These issues are not to be taken lightly.  Our ability to provide the best services possible regardless of whether they are EMS, rescue, TEMS, fires, Haz Mat, etc. should be determined by the people that pay for the services.  Not the bureaucrats at the LEMSA level.  Your partners at Cal Chiefs have estimated that if these proposed regulations were to be passed as written the financial impact to local fire agencies across the state would be well above the billion dollar mark and would likely result in the loss of thousands of firefighter jobs.  Fire agencies that transport now would need to competitively bid for the right to provide transport.  Every decade or so these agencies would need to repeat that competitive process.  If not successful in subsequent bids would your agency be able to absorb those ambulance positions? If your agency was to lose the first bid for service how many of your brother and sisters would be terminated?  These are the facts if these proposed regulations were to become reality.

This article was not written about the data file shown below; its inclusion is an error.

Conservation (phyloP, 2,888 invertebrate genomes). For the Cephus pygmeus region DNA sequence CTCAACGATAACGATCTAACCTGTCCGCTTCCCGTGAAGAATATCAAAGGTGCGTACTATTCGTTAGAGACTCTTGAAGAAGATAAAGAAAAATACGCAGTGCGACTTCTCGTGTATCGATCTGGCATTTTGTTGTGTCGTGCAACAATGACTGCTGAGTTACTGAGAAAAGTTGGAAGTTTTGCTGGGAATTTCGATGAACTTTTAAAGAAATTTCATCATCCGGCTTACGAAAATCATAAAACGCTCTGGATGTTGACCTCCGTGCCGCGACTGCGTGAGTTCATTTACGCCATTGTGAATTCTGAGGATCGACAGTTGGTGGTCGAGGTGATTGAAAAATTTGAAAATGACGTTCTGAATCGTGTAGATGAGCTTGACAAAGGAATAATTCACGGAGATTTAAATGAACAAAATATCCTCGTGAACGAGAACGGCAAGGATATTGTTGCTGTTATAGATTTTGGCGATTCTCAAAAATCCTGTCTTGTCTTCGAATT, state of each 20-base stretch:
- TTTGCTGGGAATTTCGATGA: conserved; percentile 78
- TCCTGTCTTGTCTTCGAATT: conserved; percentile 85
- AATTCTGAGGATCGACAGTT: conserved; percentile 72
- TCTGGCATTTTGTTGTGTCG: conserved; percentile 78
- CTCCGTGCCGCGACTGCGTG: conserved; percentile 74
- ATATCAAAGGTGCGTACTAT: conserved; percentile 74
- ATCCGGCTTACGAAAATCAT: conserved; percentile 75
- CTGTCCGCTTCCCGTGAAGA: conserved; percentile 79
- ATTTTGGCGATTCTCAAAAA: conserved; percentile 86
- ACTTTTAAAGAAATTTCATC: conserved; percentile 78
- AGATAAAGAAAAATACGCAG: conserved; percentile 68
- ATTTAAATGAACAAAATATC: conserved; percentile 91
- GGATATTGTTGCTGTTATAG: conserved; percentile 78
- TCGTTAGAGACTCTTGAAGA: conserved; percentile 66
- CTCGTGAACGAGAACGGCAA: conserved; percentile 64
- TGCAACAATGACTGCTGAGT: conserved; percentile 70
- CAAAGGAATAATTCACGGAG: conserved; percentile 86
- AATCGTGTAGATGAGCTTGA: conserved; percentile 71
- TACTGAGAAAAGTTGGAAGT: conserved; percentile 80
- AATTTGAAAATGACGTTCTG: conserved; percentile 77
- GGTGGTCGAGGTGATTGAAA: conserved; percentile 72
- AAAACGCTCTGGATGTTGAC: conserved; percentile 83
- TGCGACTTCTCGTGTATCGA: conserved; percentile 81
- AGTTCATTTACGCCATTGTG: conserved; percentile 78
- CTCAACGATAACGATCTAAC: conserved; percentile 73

I urge you to educate yourselves, your elected officials, your community, and commit to be active in this fight to preserve public safety where it belongs which is with a public safety organization US!  

About the author: Scott Clough is a CSFA Life member and Chair of the CSFA EMS Committee. He may be reached at (916) 207-9075 or


Follow this link to make public comments on the Chapter 13 EMS system regulations. Deadline for comments is June 8, 2020.


Follow this link to read a copy of the formal request from the California Fire Chiefs Association legal counsel requesting that the California Emergency Medical Services Authority (EMSA) withdraw the proposed Chapter 13 Regulations for failure to comply with certain substantive and procedural requirements for rulemaking under the Administrative Procedures Act.